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WTI Set for Monthly Gain as Cushing Supplies Drop; Brent Steady

May 30 (Bloomberg) -- West Texas Intermediate headed for its first monthly advance since February as crude inventories shrank at the delivery point for New York contracts. Brent was steady in London, poised for a second monthly gain amid separatist violence in Ukraine.

Futures were little changed after rising 0.8 percent yesterday. Stockpiles at Cushing, Oklahoma, the biggest U.S. oil-storage hub, dropped by 1.53 million barrels last week to the lowest level since November 2008, according to the Energy Information Administration. Supplies nationwide expanded by 1.66 million, compared with a 500,000 barrel gain estimated in a Bloomberg News survey.

“Cushing is certainly a factor” supporting front-month WTI prices, Tony Machacek, a broker at Jefferies Bache Ltd. in London, said by e-mail. “Total stocks are high, so there shouldn’t be any strong fundamental reason for prices to move too much higher.”

WTI for July delivery was at $103.20 a barrel in electronic trading on the New York Mercantile Exchange, down 38 cents, at 9:16 a.m. London time. The contract climbed 86 cents to $103.58 yesterday. The volume of all futures traded was about 38 percent below the 100-day average. Prices are up 3.5 percent this month.

Brent for July settlement was 7 cents lower at $109.90 a barrel on the London-based ICE Futures Europe exchange. The European benchmark crude traded at a premium of $6.65 to WTI, compared with $8.33 at the end of April.

Crude Supplies

Stockpiles at Cushing fell to 21.7 million barrels, declining for the 16th time in 17 weeks, the EIA, the Energy Department’s statistical arm, said yesterday. Supplies have decreased since the southern leg of the Keystone XL pipeline began moving crude to Gulf Coast refineries in January.

Total U.S. crude inventories rose to about 393 million barrels in the seven days ended May 23, the report shows. Supplies were at 399.4 million through April 25, the most since the EIA began publishing weekly data in 1982.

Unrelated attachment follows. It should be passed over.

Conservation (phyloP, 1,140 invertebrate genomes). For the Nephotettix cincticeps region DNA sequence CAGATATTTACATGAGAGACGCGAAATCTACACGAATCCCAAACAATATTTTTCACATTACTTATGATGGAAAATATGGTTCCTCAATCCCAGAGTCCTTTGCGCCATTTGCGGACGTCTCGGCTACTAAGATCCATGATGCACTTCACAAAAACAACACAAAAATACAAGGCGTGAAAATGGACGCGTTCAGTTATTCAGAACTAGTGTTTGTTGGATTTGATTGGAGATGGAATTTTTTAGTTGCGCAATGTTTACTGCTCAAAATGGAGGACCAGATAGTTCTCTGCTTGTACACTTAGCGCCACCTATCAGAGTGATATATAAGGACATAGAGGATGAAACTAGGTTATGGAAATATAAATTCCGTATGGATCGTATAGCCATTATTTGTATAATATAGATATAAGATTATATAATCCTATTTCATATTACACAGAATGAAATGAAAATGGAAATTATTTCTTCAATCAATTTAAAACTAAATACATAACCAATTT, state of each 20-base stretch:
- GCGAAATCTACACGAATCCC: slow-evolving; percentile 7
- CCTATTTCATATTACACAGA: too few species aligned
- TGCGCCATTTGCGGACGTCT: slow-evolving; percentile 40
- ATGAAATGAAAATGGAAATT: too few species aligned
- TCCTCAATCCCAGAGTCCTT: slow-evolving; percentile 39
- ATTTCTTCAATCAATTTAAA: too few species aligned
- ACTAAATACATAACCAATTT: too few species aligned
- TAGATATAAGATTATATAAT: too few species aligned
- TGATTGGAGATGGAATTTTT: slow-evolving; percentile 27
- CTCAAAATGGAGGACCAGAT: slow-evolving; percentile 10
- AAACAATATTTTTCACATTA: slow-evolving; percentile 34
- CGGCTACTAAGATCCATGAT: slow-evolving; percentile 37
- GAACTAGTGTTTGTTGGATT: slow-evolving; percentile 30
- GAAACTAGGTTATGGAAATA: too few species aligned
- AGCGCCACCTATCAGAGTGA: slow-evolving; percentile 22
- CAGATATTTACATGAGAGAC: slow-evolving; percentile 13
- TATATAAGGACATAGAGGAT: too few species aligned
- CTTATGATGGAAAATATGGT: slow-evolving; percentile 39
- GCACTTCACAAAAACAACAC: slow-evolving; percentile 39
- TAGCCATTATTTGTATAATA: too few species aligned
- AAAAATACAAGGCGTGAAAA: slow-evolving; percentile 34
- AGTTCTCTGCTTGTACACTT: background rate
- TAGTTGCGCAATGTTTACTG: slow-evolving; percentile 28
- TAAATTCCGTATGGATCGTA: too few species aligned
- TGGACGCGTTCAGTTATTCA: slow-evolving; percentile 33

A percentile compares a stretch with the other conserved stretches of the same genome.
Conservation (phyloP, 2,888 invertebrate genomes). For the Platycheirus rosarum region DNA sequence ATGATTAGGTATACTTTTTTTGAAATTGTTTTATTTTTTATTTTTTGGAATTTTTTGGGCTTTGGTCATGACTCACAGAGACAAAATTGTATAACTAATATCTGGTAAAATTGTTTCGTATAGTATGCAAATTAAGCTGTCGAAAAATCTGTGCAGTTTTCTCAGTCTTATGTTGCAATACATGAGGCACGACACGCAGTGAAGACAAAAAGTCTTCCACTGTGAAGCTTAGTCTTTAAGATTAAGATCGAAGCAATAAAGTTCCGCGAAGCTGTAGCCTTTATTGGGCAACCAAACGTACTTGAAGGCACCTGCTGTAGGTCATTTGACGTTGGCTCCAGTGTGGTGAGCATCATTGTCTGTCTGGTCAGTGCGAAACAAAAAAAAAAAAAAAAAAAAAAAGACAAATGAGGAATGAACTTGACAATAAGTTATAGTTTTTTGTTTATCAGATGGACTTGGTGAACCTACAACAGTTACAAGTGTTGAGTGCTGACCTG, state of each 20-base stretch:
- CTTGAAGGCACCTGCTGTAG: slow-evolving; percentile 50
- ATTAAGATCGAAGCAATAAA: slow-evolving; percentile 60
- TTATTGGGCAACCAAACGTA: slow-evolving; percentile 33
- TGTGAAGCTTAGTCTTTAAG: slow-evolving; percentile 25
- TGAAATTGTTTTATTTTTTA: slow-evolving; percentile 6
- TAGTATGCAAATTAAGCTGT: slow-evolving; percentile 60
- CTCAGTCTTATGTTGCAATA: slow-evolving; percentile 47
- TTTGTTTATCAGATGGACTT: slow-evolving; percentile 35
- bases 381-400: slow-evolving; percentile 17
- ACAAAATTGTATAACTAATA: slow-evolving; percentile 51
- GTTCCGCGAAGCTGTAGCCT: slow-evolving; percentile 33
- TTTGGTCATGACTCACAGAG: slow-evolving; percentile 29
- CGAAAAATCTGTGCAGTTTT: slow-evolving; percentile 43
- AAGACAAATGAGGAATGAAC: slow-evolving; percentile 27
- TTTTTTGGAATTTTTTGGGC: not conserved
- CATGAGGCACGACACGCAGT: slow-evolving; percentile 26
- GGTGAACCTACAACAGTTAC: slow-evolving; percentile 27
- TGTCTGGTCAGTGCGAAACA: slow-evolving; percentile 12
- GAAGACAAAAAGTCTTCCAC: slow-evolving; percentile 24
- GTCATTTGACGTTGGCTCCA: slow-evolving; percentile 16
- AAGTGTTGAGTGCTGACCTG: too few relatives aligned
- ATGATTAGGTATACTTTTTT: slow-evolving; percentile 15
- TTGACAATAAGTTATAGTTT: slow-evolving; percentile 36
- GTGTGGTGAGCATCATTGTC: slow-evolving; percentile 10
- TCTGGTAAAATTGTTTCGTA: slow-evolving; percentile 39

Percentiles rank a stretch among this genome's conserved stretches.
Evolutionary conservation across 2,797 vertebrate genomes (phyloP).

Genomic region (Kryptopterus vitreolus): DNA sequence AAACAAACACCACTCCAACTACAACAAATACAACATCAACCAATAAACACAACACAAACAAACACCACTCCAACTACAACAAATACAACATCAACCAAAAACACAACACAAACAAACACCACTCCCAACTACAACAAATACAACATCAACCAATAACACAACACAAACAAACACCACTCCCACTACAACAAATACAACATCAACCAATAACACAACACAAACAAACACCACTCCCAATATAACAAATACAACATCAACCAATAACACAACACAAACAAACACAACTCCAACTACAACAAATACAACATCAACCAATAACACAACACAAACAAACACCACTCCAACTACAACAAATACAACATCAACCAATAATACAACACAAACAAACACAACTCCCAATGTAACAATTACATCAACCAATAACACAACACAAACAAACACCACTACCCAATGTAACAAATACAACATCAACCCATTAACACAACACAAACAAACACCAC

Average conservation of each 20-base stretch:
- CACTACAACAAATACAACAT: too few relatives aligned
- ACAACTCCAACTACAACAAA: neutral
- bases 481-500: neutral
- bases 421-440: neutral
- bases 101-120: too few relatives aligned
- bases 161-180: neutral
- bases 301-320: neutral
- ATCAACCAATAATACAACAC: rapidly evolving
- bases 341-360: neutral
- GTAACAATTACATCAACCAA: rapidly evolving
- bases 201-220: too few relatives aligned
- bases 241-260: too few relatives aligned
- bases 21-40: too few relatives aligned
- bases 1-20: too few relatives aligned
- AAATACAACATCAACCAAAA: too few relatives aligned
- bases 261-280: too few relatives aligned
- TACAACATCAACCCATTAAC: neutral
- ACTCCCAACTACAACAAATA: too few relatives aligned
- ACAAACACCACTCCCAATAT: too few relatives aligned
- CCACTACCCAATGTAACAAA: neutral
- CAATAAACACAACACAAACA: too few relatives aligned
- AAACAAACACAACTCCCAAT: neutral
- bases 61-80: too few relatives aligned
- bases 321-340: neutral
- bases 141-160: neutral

“Inventories tell us we’re awash but the market wants to believe in demand,” said Jonathan Barratt, chief investment officer at Ayers Alliance Securities in Sydney. “Every time oil moves lower it holds and that tells us the market wants to buy. We could be in for a sustained price increase.”

Gasoline stockpiles slid by 1.8 million barrels to 211.6 million, compared with a median forecast for no change in the Bloomberg survey of 11 analysts. Refinery utilization climbed for the first time in five weeks to 89.9 percent of capacity, according to the EIA.

WTI may fall next week amid speculation that crude supplies will be sufficient to meet demand, a separate Bloomberg survey shows. Nineteen of 36 analysts and traders, or 53 percent, said futures will decline through June 6 while 12 respondents predicted a price gain.

To contact the reporters on this story: Ben Sharples in Melbourne at bsharples@bloomberg.net; Lananh Nguyen in London at lnguyen35@bloomberg.net To contact the editors responsible for this story: Pratish Narayanan at pnarayanan9@bloomberg.net Rachel Graham, Dan Weeks

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